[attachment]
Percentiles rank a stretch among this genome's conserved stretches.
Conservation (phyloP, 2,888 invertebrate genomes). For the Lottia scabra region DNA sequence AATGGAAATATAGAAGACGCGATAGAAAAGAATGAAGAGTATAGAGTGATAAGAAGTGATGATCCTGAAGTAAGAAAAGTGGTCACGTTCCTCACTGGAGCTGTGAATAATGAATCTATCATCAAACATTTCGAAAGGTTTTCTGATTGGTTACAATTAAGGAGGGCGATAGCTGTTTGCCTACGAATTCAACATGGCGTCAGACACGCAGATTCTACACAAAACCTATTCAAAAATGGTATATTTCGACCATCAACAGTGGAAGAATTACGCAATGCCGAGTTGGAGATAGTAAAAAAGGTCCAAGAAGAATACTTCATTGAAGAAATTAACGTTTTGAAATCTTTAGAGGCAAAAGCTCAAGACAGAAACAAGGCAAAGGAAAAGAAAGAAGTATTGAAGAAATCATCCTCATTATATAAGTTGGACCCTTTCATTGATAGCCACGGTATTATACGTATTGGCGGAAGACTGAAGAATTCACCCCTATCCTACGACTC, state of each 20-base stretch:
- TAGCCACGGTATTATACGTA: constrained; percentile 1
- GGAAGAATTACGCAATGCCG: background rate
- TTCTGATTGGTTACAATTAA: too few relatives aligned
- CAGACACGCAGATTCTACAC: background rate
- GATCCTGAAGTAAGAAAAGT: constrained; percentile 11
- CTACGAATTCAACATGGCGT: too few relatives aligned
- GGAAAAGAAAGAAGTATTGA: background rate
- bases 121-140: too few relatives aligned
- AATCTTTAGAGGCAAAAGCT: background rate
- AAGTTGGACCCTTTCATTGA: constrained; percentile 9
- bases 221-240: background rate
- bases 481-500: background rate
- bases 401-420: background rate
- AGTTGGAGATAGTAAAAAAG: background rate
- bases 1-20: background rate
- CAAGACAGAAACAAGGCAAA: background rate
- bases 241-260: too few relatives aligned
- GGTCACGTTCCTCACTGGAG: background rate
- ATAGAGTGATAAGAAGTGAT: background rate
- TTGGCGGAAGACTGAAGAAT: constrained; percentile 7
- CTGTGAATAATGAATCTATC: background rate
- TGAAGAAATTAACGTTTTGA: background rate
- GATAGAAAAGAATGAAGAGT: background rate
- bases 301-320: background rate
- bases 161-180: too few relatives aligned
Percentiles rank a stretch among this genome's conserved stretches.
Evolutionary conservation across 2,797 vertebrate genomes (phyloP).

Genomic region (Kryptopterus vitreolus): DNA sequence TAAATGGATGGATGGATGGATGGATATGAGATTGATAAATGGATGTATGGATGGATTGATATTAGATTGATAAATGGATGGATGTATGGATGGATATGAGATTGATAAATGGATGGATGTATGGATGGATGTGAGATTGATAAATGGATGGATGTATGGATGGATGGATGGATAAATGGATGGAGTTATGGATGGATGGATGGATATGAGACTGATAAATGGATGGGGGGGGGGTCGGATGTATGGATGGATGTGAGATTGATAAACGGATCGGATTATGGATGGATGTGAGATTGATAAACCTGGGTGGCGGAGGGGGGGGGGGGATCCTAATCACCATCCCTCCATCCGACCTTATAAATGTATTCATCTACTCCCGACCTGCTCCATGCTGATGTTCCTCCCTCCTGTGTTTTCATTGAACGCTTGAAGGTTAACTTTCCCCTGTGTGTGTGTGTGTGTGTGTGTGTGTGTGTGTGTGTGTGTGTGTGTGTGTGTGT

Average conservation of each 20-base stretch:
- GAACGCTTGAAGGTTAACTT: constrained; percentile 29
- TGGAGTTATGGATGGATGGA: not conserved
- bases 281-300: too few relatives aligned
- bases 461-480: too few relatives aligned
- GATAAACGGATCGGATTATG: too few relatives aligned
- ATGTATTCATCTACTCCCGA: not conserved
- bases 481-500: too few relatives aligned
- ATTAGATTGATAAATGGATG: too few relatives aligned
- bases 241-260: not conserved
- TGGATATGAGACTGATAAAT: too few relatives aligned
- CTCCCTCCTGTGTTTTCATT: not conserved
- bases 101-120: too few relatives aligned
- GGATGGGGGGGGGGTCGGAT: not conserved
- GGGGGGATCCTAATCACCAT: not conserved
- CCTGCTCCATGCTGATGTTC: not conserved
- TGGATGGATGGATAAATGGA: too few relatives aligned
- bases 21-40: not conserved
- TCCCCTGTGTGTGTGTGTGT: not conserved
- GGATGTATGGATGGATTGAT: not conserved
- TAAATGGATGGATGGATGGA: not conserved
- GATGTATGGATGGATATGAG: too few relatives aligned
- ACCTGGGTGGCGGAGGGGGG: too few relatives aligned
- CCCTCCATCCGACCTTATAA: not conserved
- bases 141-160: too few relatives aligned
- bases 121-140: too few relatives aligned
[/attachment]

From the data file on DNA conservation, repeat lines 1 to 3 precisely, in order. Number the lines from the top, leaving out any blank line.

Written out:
Percentiles rank a stretch among this genome's conserved stretches.
Conservation (phyloP, 2,888 invertebrate genomes). For the Lottia scabra region DNA sequence AATGGAAATATAGAAGACGCGATAGAAAAGAATGAAGAGTATAGAGTGATAAGAAGTGATGATCCTGAAGTAAGAAAAGTGGTCACGTTCCTCACTGGAGCTGTGAATAATGAATCTATCATCAAACATTTCGAAAGGTTTTCTGATTGGTTACAATTAAGGAGGGCGATAGCTGTTTGCCTACGAATTCAACATGGCGTCAGACACGCAGATTCTACACAAAACCTATTCAAAAATGGTATATTTCGACCATCAACAGTGGAAGAATTACGCAATGCCGAGTTGGAGATAGTAAAAAAGGTCCAAGAAGAATACTTCATTGAAGAAATTAACGTTTTGAAATCTTTAGAGGCAAAAGCTCAAGACAGAAACAAGGCAAAGGAAAAGAAAGAAGTATTGAAGAAATCATCCTCATTATATAAGTTGGACCCTTTCATTGATAGCCACGGTATTATACGTATTGGCGGAAGACTGAAGAATTCACCCCTATCCTACGACTC, state of each 20-base stretch:
- TAGCCACGGTATTATACGTA: constrained; percentile 1